Michael Boling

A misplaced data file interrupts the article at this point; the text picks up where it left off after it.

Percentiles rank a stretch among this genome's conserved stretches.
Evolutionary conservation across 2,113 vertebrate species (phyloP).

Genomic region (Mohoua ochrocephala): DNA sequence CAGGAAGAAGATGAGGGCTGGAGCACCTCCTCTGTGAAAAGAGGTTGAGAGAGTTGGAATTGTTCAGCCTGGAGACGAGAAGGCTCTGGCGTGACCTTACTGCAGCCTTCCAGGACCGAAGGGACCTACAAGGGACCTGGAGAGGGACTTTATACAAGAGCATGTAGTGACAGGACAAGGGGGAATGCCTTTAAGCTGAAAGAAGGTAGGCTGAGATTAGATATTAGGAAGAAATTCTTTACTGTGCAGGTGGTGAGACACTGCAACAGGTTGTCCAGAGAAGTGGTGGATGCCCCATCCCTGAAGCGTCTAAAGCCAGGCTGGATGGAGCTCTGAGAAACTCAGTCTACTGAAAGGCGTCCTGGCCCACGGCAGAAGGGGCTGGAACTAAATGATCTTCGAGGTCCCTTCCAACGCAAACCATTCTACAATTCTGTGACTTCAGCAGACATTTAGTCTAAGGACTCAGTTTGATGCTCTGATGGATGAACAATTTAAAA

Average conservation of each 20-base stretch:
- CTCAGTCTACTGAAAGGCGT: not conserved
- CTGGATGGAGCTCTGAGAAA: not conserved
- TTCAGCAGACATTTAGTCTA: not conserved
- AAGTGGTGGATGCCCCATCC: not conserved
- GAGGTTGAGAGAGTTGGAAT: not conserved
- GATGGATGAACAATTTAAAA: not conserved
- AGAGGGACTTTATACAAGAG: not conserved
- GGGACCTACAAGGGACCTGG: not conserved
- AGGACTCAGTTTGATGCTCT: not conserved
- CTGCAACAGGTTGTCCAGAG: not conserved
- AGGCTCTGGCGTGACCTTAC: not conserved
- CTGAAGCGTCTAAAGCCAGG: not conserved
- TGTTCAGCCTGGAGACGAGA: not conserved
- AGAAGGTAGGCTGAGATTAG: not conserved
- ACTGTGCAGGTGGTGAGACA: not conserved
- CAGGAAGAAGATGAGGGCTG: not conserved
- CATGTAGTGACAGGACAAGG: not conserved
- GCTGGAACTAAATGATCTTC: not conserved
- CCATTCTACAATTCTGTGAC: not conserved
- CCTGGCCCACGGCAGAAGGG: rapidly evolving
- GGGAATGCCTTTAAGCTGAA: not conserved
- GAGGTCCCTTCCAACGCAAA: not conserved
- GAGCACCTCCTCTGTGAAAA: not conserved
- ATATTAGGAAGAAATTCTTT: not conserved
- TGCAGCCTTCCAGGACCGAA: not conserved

There are some segments of Christianity that espouse the belief that God is done with the Jewish people. This idea is rooted in Replacement Theology, namely the affirmation that the Church has completely replaced Israel in salvation history and therefore God no longer has any plans or use for the people of Israel. Essentially, this system promotes that Israel has been set aside, no longer to be of any consequence. Such a notion is biblically unfounded. Barry Horner, in his book Future Israel: Wh There are some segments of Christianity that espouse the belief that God is done with the Jewish people. This idea is rooted in Replacement Theology, namely the affirmation that the Church has completely replaced Israel in salvation history and therefore God no longer has any plans or use for the people of Israel. Essentially, this system promotes that Israel has been set aside, no longer to be of any consequence. Such a notion is biblically unfounded. Barry Horner, in his book Future Israel: Why Christian Anti-Judaism Must be Challenged presents a biblically sound approach to the reality that God is not done with His people and why such an idea must be rooted out from within the body of Christ. Horner begins by looking at a variety of theological thought on this topic to include the writings of Augustine, John Calvin, Horatius Bonar, and C. H. Spurgeon, noting the attitudes taken by these prominent theologians towards the Jewish people and their understanding of whether or not God still has a plan for His people. Horner also explores the rather unsavory history of anti-Judaism and supercessationism by many throughout church history. He rightly notes “An astonishing ignorance abides today concerning the legacy of Christian anti-Judaism, and works of church history frequently fail to discuss it.” Thankfully, Horner exposes this ugly side of things and rightly so, providing the reader with valuable insight into how anti-Judaism fervor reared its ugly head far too often. Such fervor continues even today in various forms. Horner not only explores past anti-Judaism but he also demonstrates how this attitude has shaped the theology of many current and noted authors and theologians in the United States and throughout the world. I will be honest in saying some of the names he mentioned were quite surprising. Mentioning these individuals whether past or present is not intended as a personal attack. Conversely, Horner is merely trying to point out that anti-Judaism is a pernicious and often sneaky wrong doctrine that can present itself in the writings of even the most astute theologian. Thus, it must be guarded against. I found Horner’s discussion of the alignment of certain authors and theologians with anti-Israelite camps to be both interesting and frightening. Love for their land has been at the core of the Jewish people’s very being and Horner traces different points in history when the Jewish people have been scattered from their homeland and when they have returned. Some within the Church reject Zionism while others are, as noted by Horner, “torn in two directions, even as did Paul when he described the unbelieving nation of Israel in his day as God’s beloved enemy.” While many Jewish people continue to reject Jesus as the promised Messiah, , Horner rightly comments, “God retains a deep covenantal interest in His people of the flesh in the same manner that he indicated this loyal love toward Israel as an adulterous people by means of the prophet Hosea.” Of course the fight over the land of Israel continues to be front and center. While it is quite clear that the Palestinians and the Arab countries surrounding Israel have no love for her as a nation, it is quite shocking to see the number of well respected Christian theologians who reject the very idea that the people of Israel returning to the land as promised by God long ago? One will be surprised to see the well known theologians who affirm such an idea. Horner does a great job of explaining this promise of the land found in both the Old and New Testaments. He suggest the future reality will be a “future, holy, consummate messianic kingdom subsequent to the return of the Lord Jesus Christ and whose nature may be designate as spiritual materiality.” Furthermore, “In this setting of heaven come to earth, Israel and the Jewish people will be fulfilled, not superseded, and the Gentile nations will happily submit to this divine order as engrafted wild olive branches.” While such an approach is certainly opposed to the popular Dispensationalism theory promoted by many today, Horner’s statement is more in line with biblical truth and a more cogent approach to matters of eschatology. Romans 11 is an often wildly debated chapter with many using it as a springboard by which to either affirm the Church replacing Israel or the opposite approach, namely the reality that Gentiles are grafted into the olive branch. As such, Horner’s chapter that addresses this often thorny issue is in my opinion the best aspect of this book. He begins his examination of Romans 11 by noting “a correct interpretation of the new covenant passages requires a hermeneutic that gives serious consideration to the Jewish presuppositions that are inherent in them.” To do otherwise involves the aberrant theories of replacement, supercessionist, or fulfillment theologies. The exegesis conducted by Horner is quite excellent and very in-depth. I highly recommend this book for all believers. The subject matter is extremely important and Horner does a marvelous job of digging into past and present thought and how it aligns with Scripture. While this book will likely not resolve all of the raging debate within Christianity and theological thought, the reader will certainly have a much better understanding of the fact that God still has a plan for the Jewish people. While many of them continue to reject Jesus and are in need of the saving message of the Gospel, this does not mean the Church has superseded them nor does it mean God has washed His hands of the people He made a covenant with. Horner’s work has certainly brought many issues to light for me and I will definitely return to it in the future for further study on this topic as it is chock full of valuable information. I received this book for free from B&H Academic for this review. I was not required to write a positive review. The opinions I have expressed are my own. I am disclosing this in accordance with the Federal Trade Commission’s 16 CFR, Part 255 : “Guides Concerning the Use of Endorsements and Testimonials in Advertising.”